Now I am facing the same situation, but this time it’s not sports that I’m dealing. It’s the profession of software testing. And I don’t have as much time available as I had during those days when I was practicing all those sports. Especially this strikes me when I’m reading books. I’m not the fastest reader so the slow pace of reading the books is getting frustrating.

You can see the portion of the books, that I want to read in near future, from the picture that I took from our office. Besides those there are infinite amount of other interesting books and new ones coming daily basis (especially interested in understanding more of sociology and psychology). Here is a list of some of them (mainly from http://www.ilari.com):


  • Mindset – Carol Dweck
  • The Goal – Eliyahu M. Goldratt
  • I want you to cheat – John Seddon
  • Tacit & Explicit Knowledge – Harry Collins
  • Thinking and Deciding – Jonathan Baron
  • The Concept of Mind – Gilbert Ryle
  • Exploratory Research in the Social Science – Robert A. Stebbins
  • Laws of Seeing – Wolfgang Metzger
  • Mind over Machine – Hubert L. Dreyfus & Stuart E. Dreyfus
  • Co-active Coaching – Henry & Karen Kimsey-House, Phillip Sandahl
  • Dialogue, Skill and Tacit Knowledge – Bo Böranzon, et. al.
  • Poke the Box – Seth Godin

Speeding up (without breaking the progression?)

I was trying to figure out a way to speed up the progress of reading the books. I did not want to do this though in the expense of my learning. And so I came up with an idea: book club with a twist.

Like a book club, but everyone reads different books. All the books are new for everyone participating. Idea would be then that everyone reads their books, makes a mind map or some other equivalent way to represent the content of the book (not just chapters) and then we arrange sessions where the people, who have read the book, represent their content to others. And in particular I thought about putting some effort on thinking this from the viewpoint of software testing (e.g. how can I use the information provided in the book for becoming a better tester).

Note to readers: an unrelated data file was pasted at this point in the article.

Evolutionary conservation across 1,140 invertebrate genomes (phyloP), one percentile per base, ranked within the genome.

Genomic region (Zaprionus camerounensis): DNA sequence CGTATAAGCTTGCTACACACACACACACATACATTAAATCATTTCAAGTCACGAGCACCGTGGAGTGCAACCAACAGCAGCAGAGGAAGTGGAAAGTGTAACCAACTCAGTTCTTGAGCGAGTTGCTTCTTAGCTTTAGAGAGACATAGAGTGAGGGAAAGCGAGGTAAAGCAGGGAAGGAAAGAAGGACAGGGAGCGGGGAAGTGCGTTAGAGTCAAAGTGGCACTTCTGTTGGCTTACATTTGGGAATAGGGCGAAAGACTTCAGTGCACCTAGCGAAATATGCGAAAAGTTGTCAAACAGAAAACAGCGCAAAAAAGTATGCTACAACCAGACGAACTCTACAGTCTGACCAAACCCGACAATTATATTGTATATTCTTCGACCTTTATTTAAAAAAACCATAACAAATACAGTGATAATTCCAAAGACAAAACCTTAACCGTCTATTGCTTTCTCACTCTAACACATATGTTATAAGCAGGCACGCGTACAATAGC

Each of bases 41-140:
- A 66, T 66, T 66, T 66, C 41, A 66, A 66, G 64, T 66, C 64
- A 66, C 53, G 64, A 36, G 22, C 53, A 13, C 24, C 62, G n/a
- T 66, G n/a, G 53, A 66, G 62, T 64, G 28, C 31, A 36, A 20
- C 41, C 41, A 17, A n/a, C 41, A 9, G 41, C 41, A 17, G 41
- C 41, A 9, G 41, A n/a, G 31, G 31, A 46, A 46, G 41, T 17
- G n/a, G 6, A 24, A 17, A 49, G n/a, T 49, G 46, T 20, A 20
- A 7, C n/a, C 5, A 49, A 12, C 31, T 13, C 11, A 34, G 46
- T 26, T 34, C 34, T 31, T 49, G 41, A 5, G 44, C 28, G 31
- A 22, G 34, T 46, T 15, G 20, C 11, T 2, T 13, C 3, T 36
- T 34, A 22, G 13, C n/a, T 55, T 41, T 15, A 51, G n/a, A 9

Details are still unclear, but I have now made few plans for attempts to try this. First only me and other tester (@pekkamarjamaki). Also talked with few colleagues of trying this with them too after the summer holidays (that’s one month here in Finland).

I see at least two advantages in this approach. Firstly I need to put more effort on understanding the book I am reading. Besides there is the part where I have to explaining and discussion part which will test my knowledge about the book. Secondly I will gain understanding about books, I have not read, faster than I would have by reading it by my slow pace. On the other hand, this can be a disadvantage. Reading the book by yourself is rarely the same as how someone else has understood it. But I don’t mind. This is an experiment and I will see how it will turn. I will try to though keep in mind the words of Elisabeth Hendrickson: “Don’t confuse speed with progress”

I’ll try to report about the things we learn by trying this book club with a twist. And please share if you have tried something similar.